Alex Boone: A-
Again, this line is significantly strong on both sides from guard to tackle.
The other guard to mention here, Alex Boone, has really grown into himself since stepping into a starting role. On Thursday, he had a chance to get back to what he does best, which is trouncing defenders at the line of scrimmage and into the second level, opening interstate-sized running lanes for the backs.
Anthony Davis: A-
Edge-protector and bad boy Anthony Davis has been another rock for this stout 49ers offensive line. With defensive end Chris Long firing off that edge and the 49ers utilizing play action the way they did in Week 4, his performance was certainly notable, allowing Kap the time he needed to operate in the pocket.
Justin Smith: B+
It’s no mystery—whenever the 49ers stop the run and generate pressure on the opposing passer, it is a guarantee that Smith is at the root of it all. San Francisco only allowed 18 net yards rushing from St. Louis and managed to sack Sam Bradford five times without Aldon Smith.
While the Cowboy only had one assist and a half-sack, his dominating performance had a ripple effect on the rest of the defense.
Glenn Dorsey: B+
According to Jeff Deeney of Pro Football Focus, Dorsey has been a silent killer against the run, racking up eight stops, which leads all defensive tackles. He is their second-highest rated DT in 2013 after taking over for Ian Williams, who was lost for the season with a broken ankle.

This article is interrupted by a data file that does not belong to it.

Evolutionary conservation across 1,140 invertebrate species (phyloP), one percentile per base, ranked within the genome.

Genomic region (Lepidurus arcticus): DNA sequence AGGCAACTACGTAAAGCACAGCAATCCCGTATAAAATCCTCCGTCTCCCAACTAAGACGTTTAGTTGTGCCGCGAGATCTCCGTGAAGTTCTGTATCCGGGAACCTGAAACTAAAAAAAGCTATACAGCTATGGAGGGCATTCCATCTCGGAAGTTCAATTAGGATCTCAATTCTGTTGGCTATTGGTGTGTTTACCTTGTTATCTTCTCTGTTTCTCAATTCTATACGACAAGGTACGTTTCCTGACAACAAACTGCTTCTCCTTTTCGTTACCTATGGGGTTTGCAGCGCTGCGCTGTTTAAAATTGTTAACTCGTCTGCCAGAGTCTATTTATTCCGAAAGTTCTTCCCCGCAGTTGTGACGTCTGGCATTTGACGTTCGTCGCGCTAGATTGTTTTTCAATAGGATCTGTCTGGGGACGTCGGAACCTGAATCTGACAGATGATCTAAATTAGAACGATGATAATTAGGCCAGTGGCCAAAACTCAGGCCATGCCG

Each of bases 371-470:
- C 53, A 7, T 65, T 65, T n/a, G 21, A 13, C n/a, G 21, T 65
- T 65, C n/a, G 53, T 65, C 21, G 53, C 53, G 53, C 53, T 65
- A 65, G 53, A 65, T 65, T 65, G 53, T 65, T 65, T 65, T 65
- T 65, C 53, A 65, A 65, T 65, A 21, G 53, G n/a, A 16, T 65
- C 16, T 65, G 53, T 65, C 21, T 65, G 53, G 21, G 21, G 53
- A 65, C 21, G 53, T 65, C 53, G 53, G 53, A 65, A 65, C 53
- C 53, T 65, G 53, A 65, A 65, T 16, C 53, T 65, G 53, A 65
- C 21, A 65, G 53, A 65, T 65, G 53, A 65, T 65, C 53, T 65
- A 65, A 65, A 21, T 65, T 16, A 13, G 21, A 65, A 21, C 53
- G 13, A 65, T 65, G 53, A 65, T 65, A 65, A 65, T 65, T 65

Ray McDonald: B+
One of the unheralded talents on this defense, McDonald is very dependable, whether it's run stopping or pass rushing. He is not a weakness that offenses can run at, and they must respect his ability to collapse that side, getting after the quarterback himself or freeing up the left outside linebacker.
Dan Skuta: B
In his fifth-ever NFL start in five seasons as a pro, Skuta recorded three quarterback hurries in 10 pass rushes. He was not exactly a tackling machine, but starting in place of All-Pro rush linebacker Aldon Smith, it is amazing enough that he was not a liability during the game.
Ahmad Brooks: A-
As one of only two of the regular starting linebackers that the 49ers had available on the night, Brooks made sure to bring his lunch pail. In the end, he racked up five tackles, two assists and 1.5 sacks. He was even getting vertical, going up to disrupt passing lanes and had a noticeable deflection seen here.
Corey Lemonier: B+
Very disruptive—Lemonier had a hit, two hurries and three tackles in his first regular-season game as a featured defender. It was an inspiring demonstration by the rookie, whom the 49ers are counting on to replenish the pass-rush productivity left by Aldon Smith in the immediate future.
Michael Wilhoite: B
In a next-man-up situation, Wilhoite did a great job in the sense that he made the audience forget that No. 52 was not in the lineup. He fulfilled his assignments and was not an apparent weakness by any means. He could run sideline to sideline against the run and play disciplined pass coverage.
Solid first start by the former street free agent.
NaVorro Bowman: A+
With fellow linebackers Patrick Willis and Aldon Smith out of the starting lineup, Bowman played out of his mind. He finished the day with five tackles and one assist, which included two sacks, a forced fumble and a pass deflection. He is a bona fide All-Pro with or without Willis.
Tarell Brown: B+
The 49ers top cornerback was the leading tackler on the night, finishing with six solo tackles and one assist. He also made several plays on the ball, looking like he was an inch away from a game-changing interception. Brown’s consistency in the secondary has been very refreshing in San Francisco’s time of need.